Drew Roman is the primary driver of information technology at the Center, from providing the core IT infrastructure to handling the Center’s internet operations, to making the most of newer technologies such as social media. Drew has over 16 years of enterprise-level IT experience and is an Air Force veteran. He is also the Owner and Principal Consultant of Decisive IT, Inc., an IT consulting firm located in Columbia, MD, focused on efficient IT infrastructure practices. His passion for science, technology, engineering and space exploration fuels his enthusiasm for helping to inspire the next generation of explorers.
Harri Vanhala, Ph.D.
Adjunct Space Science Researcher, Arthur C. Clarke Institute for Space Education
Senior Scientist, Global Science and Technology, Inc., USA
Originally from Finland, Harri received his Ph.D. in astronomy from the University of Oulu. Harri has worked in various research and education organizations in the Unites States for 16 years. His science research focuses on the use of computer simulations to investigate the origin of the Solar System, and development of computer models to investigate the properties of present-day planets.
His science education activities have included hundreds of visits to grade K-12 classrooms, conducting teacher training workshops, teaching college courses, and presentations to families and the public—he is one of the presenters for the Center’s Family Science Night program at the Smithsonian’s National Air and Space Museum. Dr. Vanhala has also led multiple Journey through the Universe National Teams of scientists and engineers to under-served communities across the U.S., each Team spending an entire week in a community and talking to thousands of grade K-12 students one classroom at time.
Until July 2012, Harri managed the Center’s MESSENGER Educator Fellowship Program, Family Science Night Program at the Smithsonian’s National Air and Space Museum, and served as the National Program Manager for the Student Spaceflight Experiments Program. In July 2012, Harri began a new position as Senior Scientist at Global Science and Technology, working with NASA’s Office of the Chief Technologist. Harri continues on staff at the Center as an Adjunct Space Science Researcher, and participates in the delivery of the Center’s education and public outreach programs. He also serves as a Science Advisor to the Center’s Student Spaceflight Experiments Program.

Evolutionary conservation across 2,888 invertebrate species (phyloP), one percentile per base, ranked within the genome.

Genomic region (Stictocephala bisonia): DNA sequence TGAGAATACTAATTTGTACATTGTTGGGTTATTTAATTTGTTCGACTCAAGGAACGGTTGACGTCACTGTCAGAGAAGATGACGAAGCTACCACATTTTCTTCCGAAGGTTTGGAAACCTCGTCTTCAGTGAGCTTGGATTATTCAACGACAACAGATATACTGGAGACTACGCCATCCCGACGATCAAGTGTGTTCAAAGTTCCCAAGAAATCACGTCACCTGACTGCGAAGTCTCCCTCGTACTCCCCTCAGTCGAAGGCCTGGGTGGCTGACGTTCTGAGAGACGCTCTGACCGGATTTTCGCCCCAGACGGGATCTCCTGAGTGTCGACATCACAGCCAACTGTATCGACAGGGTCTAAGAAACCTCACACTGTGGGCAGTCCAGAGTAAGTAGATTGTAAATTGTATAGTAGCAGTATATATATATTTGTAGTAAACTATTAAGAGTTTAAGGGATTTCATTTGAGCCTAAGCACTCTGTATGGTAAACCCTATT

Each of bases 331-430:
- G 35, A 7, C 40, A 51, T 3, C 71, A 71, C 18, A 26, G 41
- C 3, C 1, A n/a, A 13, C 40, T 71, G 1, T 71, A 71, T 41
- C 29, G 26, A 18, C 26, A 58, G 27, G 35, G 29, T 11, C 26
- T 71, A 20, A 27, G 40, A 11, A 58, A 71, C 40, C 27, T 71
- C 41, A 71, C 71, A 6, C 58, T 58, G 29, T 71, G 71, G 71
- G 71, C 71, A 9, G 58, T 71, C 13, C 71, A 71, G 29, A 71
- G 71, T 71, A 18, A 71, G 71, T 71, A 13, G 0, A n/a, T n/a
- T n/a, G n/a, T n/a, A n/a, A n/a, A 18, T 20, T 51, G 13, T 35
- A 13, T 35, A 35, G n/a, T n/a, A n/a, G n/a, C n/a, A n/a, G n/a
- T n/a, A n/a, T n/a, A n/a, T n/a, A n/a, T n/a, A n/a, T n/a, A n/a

Timothy Livengood. Ph.D.
Adjunct Space Science Researcher, Arthur C. Clarke Institute for Space Education
Assistant Research Scientist, University of Maryland, College Park, USA
Tim is a University of Maryland researcher working on site at NASA’s Goddard Space Flight Center. Tim’s scientific field is infrared spectroscopy of planetary atmospheres, to measure composition, temperature, and wind velocity. His research includes everything in the Solar System with a significant atmosphere. He is a co-investigator on the EPOCh investigation of NASA’s EPOXI mission, and is the education and public outreach team leader for EPOCh.
Tim is also an adjunct faculty member at the National Center for Earth and Space Science Education, serving as a presenter and team leader for the Center’s public and school programs, and has visited hundreds of classrooms. Behind the scenes, he has created new a large number of lessons, with embedded hands-on activities and clear explanations of required background science, for the Center’s grade K-12 compendia of lessons. Tim has also led workshops for teachers around the nation on the lessons. Tim serves as a Science Advisor to the Center’s Student Spaceflight Experiments Program.